Power starts off the album with a rollicking number, All Night Playing The Blues. Add her rough voiced vocals and you’ve got an opening that’s guaranteed to hook just about everybody. She calls the roll of several great blues artists, invoking their spirit and they all answer with love. Oh yeah, you’ll be hearing this on Time For The Blues, and if there is any justice, every other blues show as well.
There’s more high energy in the gospel flavored Takin’ The High Road. Power preaches complete with a swinging horn section wedded to her pounding piano. Her voice reaches for the heavens as she tells us how she’s leading her life. A great uplifting number.
Power slows things down and strips down the sound beautifully in Blue Tears. It’s a gorgeous near solo song (piano, trumpet, drums) that made me think of late nights I spent in a jazz or blues club when the singer would bare her soul behind a microphone lit by a single pin spot. Okay, we’re three songs in and I am hooked for life.
Next up is the title track, That’s How I Roll. She has some slide guitar on this song to play off of her piano and vocals. There’s a slight country flavor added to the jump blues mix she creates. Fun song, definitely a great upbeat number and I love her piano break augmenting the slide. Sweet sounds.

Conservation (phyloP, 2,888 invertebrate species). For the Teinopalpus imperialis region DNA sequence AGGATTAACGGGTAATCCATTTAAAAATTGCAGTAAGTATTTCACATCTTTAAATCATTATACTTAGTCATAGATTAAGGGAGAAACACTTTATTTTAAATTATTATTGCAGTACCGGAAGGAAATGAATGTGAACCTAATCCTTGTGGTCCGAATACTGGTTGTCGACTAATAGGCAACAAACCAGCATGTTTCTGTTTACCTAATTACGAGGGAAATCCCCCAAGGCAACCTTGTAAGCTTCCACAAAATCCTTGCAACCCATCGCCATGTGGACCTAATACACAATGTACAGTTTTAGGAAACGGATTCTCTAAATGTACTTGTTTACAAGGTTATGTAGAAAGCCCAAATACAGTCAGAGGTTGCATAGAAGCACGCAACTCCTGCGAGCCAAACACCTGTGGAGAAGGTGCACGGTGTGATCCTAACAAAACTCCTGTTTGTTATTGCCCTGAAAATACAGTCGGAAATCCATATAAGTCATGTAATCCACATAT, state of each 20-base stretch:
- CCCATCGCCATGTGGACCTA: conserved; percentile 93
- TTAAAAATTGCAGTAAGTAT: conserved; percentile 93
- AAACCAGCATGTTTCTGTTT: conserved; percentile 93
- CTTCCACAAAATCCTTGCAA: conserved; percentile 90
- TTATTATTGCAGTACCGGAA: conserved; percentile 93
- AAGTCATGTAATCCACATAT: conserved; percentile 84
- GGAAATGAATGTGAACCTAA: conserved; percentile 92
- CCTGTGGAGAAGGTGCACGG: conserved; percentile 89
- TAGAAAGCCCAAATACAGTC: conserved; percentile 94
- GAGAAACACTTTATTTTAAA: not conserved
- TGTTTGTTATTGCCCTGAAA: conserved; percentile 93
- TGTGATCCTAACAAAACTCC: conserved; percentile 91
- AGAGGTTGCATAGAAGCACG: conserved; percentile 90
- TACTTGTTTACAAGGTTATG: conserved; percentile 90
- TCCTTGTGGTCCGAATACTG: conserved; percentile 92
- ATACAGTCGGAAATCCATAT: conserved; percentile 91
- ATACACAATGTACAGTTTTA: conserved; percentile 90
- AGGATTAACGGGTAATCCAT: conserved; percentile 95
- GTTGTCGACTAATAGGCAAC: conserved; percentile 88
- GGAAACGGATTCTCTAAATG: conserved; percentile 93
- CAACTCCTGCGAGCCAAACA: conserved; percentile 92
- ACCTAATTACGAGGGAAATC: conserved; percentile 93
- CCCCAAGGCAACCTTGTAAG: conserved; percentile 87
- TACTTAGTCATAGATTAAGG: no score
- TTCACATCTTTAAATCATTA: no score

Next up is a duet with Jack Semple, Last Time I’m Lovin’ You. The story of a couple who may be great together in one way, but maybe not so much in every other way. The percussion sets up the funky rhythm for the song and the Hammond B3 adds the backbone. You can feel the chemistry between these two and I bet this is a great live song.
She delivers a heartfelt song next, If We Haven’t Got Love. Her subject has broadened to take on more of the problems of the world. She accomplishes this without getting preachy, appealing to our better natures and what we can do.
She drops another pleading ballad with Don’t Ever Leave Me. It’s a beautiful number with a stripped down sound that can break your heart and still give you hope. For those with a sensitive soul, you might even shed a few tears. Let ‘em come and enjoy the song. PS – I’ll admit to getting very choked up over this one…
She picks up the pace quickly with I’m Comin’ Around. If this doesn’t get an audience out of its chairs and onto the dance floor, I’m not sure what will. Her piano coupled with some great guitar make for some raucous swinging. Oh yeah, a great fun song!
She follows up with a sweet number, My Grateful Song. How hard is it for us to find the simple things that we need to be thankful for every day? For most of us, damn hard, and we can use this gentle reminder that there’s much to treasure.